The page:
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In March, Amazon stopped replenishing weekly purchase orders for tens of thousands of vendors in a move that has stirred up some trouble. The tech giant has once flexed its power over first-party sellers over their platform. And it’s not the first time.

Amazon originally sent out to vendors as an automated message citing the hold up in orders as a technical glitch. The following day, vendors were told the change was permanent. The affected vendors were categorized as making $10 million or less in sales volume per year and not having managers at Amazon. Vendors selling specialized goods that were difficult to ship were also a factor.

The effects can have remarkable effects on the market as Amazon’s algorithms decide who is able to sell what to whom via their near-ubiquitous platform. According to John Ghiorso, the CEO of Orca Pacific, an Amazon agency for consultation and manufacturers representatives, the decision is driven by financial data such as total revenue, profitability, and catalog size.

In a response from an Amazon spokesperson, the change was made in order to improve value, convenience, and selection for customers. The mass termination of purchase orders and the delayed response from Amazon herald the transition to the One Vendor system, putting vendors in an exclusive relationship with Amazon. This system will merge the current Seller Central and Vendor Central.

Amazon’s message is loud and clear: they will do what’s in their best interest to mitigate the market for their convenience. One may be reminded of the anti-trust lawsuit against Microsoft in 2001.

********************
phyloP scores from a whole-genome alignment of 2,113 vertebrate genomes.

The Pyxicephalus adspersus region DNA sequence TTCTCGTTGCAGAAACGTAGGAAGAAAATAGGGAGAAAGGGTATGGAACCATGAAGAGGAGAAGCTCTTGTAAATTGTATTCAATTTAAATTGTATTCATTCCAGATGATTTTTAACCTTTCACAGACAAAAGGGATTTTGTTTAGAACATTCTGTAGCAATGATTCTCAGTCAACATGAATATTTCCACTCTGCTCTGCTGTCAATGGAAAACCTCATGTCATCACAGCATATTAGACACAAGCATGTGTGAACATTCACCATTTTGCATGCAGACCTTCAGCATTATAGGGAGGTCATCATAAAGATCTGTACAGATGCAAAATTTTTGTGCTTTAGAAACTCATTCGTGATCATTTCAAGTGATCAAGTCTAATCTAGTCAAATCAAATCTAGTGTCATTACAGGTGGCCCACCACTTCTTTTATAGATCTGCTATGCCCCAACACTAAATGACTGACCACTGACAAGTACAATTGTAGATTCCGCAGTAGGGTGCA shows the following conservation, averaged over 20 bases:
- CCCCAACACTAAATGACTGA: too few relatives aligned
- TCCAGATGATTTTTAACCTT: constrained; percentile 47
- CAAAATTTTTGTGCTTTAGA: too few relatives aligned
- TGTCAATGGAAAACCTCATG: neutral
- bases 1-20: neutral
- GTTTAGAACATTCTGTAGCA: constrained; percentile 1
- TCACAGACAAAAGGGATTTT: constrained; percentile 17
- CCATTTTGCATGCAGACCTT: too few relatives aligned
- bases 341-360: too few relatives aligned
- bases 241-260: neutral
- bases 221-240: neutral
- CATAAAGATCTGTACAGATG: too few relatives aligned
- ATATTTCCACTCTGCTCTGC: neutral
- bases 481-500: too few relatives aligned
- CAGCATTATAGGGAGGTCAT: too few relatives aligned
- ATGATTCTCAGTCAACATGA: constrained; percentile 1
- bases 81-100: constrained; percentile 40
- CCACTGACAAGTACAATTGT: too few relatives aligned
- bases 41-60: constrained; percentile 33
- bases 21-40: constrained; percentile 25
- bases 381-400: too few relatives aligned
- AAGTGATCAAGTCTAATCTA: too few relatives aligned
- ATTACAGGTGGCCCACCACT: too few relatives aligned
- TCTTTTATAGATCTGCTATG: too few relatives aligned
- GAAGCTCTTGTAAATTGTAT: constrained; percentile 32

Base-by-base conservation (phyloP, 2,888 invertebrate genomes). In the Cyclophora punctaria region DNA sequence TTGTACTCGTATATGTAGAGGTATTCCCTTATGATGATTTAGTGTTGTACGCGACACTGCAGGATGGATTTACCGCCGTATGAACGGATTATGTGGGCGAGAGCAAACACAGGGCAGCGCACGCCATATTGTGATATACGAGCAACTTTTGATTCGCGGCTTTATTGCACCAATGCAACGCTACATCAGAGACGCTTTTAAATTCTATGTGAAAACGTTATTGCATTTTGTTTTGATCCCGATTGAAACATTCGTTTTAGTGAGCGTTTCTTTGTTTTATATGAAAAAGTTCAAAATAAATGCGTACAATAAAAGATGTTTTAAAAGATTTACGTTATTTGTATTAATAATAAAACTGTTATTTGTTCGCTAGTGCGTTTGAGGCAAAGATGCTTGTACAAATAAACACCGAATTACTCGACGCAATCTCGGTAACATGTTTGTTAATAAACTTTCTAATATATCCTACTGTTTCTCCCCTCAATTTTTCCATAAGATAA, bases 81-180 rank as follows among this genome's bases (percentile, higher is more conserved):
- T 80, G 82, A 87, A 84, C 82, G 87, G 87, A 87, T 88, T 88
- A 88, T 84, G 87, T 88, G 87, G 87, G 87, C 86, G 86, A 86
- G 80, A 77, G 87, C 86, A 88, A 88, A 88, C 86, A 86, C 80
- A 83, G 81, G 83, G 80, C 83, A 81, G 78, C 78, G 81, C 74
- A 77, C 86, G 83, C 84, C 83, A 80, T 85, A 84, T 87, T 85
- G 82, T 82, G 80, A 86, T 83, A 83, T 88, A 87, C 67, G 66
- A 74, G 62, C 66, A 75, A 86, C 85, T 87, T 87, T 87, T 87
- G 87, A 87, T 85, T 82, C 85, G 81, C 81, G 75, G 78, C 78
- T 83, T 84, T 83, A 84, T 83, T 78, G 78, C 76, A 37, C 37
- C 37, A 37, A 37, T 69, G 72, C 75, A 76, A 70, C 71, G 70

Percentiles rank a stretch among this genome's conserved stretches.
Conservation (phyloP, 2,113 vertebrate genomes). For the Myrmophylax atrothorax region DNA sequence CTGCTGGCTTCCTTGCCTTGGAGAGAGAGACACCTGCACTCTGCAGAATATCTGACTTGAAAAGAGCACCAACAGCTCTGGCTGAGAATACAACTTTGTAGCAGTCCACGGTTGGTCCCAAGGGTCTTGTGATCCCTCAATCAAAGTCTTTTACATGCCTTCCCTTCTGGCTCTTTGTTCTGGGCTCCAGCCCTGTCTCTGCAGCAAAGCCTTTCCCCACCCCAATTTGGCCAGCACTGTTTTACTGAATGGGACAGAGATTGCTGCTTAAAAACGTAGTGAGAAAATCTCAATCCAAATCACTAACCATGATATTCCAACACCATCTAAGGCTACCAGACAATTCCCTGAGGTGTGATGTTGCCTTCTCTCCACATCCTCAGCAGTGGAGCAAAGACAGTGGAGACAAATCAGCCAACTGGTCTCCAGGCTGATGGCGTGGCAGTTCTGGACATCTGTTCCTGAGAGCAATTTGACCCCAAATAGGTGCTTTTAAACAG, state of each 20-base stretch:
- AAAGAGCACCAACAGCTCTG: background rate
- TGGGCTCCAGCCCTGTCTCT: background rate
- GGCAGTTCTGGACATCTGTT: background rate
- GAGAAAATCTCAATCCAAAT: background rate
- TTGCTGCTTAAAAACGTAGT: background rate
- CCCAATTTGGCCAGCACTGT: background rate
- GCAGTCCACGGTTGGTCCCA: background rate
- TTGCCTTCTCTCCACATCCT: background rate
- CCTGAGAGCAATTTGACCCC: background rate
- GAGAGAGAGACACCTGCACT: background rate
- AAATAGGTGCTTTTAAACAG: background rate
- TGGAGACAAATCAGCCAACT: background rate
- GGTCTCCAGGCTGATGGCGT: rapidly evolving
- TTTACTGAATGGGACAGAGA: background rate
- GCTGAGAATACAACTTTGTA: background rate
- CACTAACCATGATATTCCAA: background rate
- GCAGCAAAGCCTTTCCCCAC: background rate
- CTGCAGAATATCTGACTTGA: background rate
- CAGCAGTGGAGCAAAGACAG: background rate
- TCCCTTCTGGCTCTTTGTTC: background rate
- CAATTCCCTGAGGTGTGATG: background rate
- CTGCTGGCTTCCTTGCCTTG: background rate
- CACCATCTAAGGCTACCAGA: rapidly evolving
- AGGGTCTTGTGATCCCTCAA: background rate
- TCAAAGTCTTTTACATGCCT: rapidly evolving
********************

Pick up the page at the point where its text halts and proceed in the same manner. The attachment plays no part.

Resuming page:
The lack of warning didn’t do them any favors either.

While smaller businesses need to change for Amazon’s program, first-party business will revolve around larger brands like Nike with whom Amazon is maintaining a relationship.

Despite the streamlined platform Amazon is going for, the company wields power over vendors and customers alike. Capitalism is one thing, but monopolies are a whole other ball game, and politicians are finally paying attention.

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Business Entrepreneur

Culture Codes is the guide you need for company culture questions

(BUSINESS ENTREPRENEUR) One of the biggest sellers of a company to a prospective employee or customer is their culture. Culture Codes has compiled some the biggest companies cultures in convenient decks for you to study and align with.

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Organizational culture is a hot button of conversation. While a variety of definitions exist, one way of defining Culture is the way businesses exist – a summary of values, rituals, and organizational mythology that helps employees make sense of the organization they work in.

Organizational cultures are often reflected in Mission, Vision, and Value statements of organizations.

What many entrepreneurs or new organization struggle with as well, is how to create a culture from the ground up. What kinds of statements and values do they advocate? What are areas of focus? Who are our competitors and what can we do to create a service, product, or quality advantage?

Building a strong culture can be challenging, but a good place to start is looking at the best cultures around.

A new resource by Tettra, Culture Codes, has everything you could want to know on different companies their cultures available for you to study up.

Over 40 companies employing over 280,000 employees have created culture decks and collected core values and mission statements. Companies like Spotify, Netflix, LinkedIn, and NASA have all contributed information.

This information is great for young companies or entrepreneurs to start building a schema about what kind of culture they want to create.

Or existing established companies can look towards peers and competitors and help decide what statements they want to engage culture change on.